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The Paw Print

Cultural holidays celebrated by the Upper School student body

Created in the spirit of celebrating the diversity within the student body, the life section presents two student pieces on cultural holidays meaningful to them. Yom Kippur, the holiest day in Judaism, is celebrated on the evening of Sept. 24 to Sept. 25 this year. The Chinese Moon Festival, a holiday of prosperity within Chinese culture, is celebrated on Sept. 29.

The Jewish Student Union’s reflections on the meaning of Yom Kippur

By Eden Greene

Ava Taylor

This Sept. 25 marks the third year Poly will give the day off for Yom Kippur, the holiest holiday for the Jewish community. While for many, Yom Kippur is simply a day off from school, the sentiments of the holiday are relevant for us all.

Yom Kippur is also known as the “Day of Atonement,” falling ten days after Rosh Hashanah, a joyful celebration of the Jewish new year. Sophomore Eli Axel said, “You atone for your sins for the previous year. When [the holidays] are coupled together, it helps growth and reflection.”
On this day, some – like Axel and sophomore Noah Posin – will spend all day in synagogue services, which traditionally conclude with the blowing of a shofar, or ritual ram’s horn. Freshman Anya Matz will attend services at her local Jewish Community Center, while senior Irina Alsoufiev and her family will go to her Grandma’s house for a home-cooked Jewish meal. All ranges of Jewish students at Poly, reform to religious, celebrate the holiday.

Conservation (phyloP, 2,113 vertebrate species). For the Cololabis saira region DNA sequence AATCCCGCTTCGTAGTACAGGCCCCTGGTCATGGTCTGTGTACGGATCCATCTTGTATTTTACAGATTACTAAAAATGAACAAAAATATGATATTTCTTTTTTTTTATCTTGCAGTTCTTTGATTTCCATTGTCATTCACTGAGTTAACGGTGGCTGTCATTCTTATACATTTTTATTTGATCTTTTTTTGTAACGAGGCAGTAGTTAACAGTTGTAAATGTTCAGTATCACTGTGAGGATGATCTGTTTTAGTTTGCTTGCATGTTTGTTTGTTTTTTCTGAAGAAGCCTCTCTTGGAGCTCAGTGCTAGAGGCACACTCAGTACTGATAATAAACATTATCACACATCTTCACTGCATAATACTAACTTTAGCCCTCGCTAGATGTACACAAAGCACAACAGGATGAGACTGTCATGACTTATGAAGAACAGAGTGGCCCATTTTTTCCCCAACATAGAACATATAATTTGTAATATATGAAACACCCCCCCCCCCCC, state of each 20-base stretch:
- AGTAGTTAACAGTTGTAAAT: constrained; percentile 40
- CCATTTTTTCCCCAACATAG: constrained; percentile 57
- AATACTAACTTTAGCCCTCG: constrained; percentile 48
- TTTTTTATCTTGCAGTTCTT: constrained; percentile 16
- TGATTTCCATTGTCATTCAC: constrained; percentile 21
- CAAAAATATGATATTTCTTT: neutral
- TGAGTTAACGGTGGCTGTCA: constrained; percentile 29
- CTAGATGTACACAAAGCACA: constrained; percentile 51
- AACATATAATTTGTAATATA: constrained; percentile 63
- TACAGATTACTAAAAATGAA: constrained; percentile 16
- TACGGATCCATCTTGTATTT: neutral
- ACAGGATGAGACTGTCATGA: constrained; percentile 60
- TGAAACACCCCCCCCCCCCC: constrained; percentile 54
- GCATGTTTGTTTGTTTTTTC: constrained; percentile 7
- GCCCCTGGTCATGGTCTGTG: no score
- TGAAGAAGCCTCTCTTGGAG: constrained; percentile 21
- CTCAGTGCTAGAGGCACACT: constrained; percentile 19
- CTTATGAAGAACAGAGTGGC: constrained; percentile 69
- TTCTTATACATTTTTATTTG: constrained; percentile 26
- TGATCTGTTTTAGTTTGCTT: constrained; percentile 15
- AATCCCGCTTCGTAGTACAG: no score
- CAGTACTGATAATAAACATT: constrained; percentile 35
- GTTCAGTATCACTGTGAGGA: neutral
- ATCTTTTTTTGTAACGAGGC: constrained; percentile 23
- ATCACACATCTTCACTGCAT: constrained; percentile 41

For many Jews, fasting is integral to Yom Kippur, though it looks different for everyone. Traditionally, one abstains from food “from the previous sunset to that sunset,” said Axel, who fasts every year. Posin, who fasted on Yom Kippur for the first time last year, says that while it’s definitely not fun, it makes him feel closer to the entire Jewish population. “Everyone’s miserable all at the exact same time,” he said. “It’s very connecting.”

When my own family observes Yom Kippur, we set a full day aside for introspection, to ask ourselves how we can repair our relationships with those we may have hurt in the past year and how we want to improve. I try to fast from sunrise to sunset, or at least until I’ve had time to reflect. Alsoufiev has similar ideas about the holiday. “Even though I may not partake in the traditional fasting,” she says, “I do reflect on my actions in the past year at some point during the day.”

Matz doesn’t fast in the traditional sense, but she takes a similar approach to the idea of atonement. This Yom Kippur, Matz is going to try a “fast” from her phone for the whole day. “I want to think about how often I use my phone without really thinking about it,” she said.

After atoning, it’s time to break the fast. In my family, we choose takeout from one of our favorite restaurants, but for Axel, it’s pizza; for Alsoufiev, her Grandma’s brisket and matzo ball soup; and for Matz, at an evening picnic with her friends, it’s always bagels, as at any Jewish event.

Even if they aren’t observing Yom Kippur this year, all Poly students can use the day off to reflect on the beginning of the new year.

Chinese Moon Festival: A celebration of the autumn moon

By Ginny Cheung

Jamie Hsieh

As the days shorten and Poly’s first month of school comes to a close, a vital celebration for many of the members of the Asian community draws nearer. Celebrated in China and many other East Asian countries, the Moon Festival celebrates family relationships and unity, similar to the American Thanksgiving. The festival centers around admiration of the moon, and it falls on the night of the largest full moon in the year.

A typical celebration of the Moon Festival includes a gathering of extended family and friends to share a traditional potluck or restaurant dinner. A traditional barbecue for the annual Moon Festival will include numerous family members and close friends alike enjoying a freshly cooked meal out in the family’s street or in their backyard. Of course, with millions of people who celebrate annually across the world, the ways of hosting the customary dinner will vary.